I just managed to squeeze into the inaugural Dirty Protest, a New Writing event held at Milgi on City Road, Cardiff, organised by writer Tim Price and actress Catrin Rees amongst others, featuring work by writers ranging from the legendary (Ed Thomas) to the “cherry-popping” (Rhiannon Boyle), and all points in-between (Alan Harris, Gareth Potter, Kit Lambert, Branwen Davies), and, as always in the capital, an excellent line-up of actors: TV’s Siwan Morris, Alys Thomas (also of TV, but slightly less high-profile), and Lee Mengo, with whose work I was previously unfamiliar. The rehearsed readings took place in a yurt (yes, a yurt) at the rear of the bar/restaurant/gallery, and the pieces ranged from the surreal to the sit-comic to the elegiac. All highly entertaining, despite the non-existent sound-proofing. Obviously, such events are extremely valuable in terms of research/development, and allowing writers to get instant feedback on their work. The problem is that such is the impoverishment of theatre in Wales that there is a danger that such events will “become” the scene rather than simply supporting it.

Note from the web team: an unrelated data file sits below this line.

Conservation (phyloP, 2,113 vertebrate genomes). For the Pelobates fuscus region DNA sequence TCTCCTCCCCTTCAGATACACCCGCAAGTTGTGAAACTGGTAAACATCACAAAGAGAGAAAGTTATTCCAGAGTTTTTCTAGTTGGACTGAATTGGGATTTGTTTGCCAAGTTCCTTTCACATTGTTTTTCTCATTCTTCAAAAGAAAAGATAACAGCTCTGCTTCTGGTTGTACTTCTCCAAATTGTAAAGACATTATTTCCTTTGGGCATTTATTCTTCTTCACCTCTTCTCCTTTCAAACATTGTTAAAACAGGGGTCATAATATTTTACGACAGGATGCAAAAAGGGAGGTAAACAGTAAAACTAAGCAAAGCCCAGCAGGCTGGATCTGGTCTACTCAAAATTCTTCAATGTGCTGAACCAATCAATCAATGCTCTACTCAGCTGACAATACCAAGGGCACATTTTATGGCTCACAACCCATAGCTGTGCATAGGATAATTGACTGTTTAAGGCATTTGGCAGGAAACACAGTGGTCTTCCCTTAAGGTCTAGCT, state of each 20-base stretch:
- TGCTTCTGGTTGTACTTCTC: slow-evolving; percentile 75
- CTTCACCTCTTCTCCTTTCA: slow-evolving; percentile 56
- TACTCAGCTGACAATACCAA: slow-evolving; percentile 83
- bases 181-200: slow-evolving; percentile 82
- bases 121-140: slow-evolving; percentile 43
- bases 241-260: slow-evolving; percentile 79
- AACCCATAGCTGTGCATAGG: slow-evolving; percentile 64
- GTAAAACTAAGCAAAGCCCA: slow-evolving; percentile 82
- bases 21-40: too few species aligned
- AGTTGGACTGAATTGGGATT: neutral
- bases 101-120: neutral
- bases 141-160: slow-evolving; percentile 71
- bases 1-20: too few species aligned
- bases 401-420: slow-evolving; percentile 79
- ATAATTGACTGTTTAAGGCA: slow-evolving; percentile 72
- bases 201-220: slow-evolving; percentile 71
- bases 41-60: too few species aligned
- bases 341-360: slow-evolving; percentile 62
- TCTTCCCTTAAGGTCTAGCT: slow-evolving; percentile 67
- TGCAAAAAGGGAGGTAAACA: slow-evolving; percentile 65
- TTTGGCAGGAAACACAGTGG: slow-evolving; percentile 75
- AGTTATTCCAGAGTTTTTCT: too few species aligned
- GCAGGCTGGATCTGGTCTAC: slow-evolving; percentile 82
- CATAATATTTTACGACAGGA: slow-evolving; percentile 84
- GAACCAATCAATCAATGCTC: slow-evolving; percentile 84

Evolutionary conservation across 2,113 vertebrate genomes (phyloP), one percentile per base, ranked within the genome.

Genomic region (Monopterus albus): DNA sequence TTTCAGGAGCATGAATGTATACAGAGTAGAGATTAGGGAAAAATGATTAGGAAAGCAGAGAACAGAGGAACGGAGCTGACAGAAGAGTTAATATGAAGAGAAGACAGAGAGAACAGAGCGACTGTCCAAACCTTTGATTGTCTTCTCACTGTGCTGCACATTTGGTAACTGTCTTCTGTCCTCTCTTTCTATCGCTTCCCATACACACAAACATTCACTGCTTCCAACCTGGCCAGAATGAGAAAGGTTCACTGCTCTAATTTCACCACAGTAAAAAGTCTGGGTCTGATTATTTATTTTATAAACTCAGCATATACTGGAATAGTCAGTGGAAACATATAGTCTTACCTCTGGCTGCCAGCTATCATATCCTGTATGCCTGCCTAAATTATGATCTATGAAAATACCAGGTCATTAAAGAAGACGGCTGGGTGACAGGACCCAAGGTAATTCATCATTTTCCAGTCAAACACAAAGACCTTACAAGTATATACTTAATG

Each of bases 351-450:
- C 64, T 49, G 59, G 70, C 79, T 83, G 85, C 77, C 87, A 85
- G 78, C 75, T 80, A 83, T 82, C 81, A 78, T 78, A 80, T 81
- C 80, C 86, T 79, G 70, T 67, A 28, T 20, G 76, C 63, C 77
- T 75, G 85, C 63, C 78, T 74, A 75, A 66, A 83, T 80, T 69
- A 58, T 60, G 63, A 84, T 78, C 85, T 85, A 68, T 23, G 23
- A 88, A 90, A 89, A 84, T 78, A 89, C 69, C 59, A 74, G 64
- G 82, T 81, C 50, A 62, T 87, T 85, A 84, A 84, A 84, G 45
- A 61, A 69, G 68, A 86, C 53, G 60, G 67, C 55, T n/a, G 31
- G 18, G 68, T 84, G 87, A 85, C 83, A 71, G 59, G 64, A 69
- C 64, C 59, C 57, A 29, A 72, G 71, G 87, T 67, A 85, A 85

Friday, August 03, 2007

Incubator II/Simpsons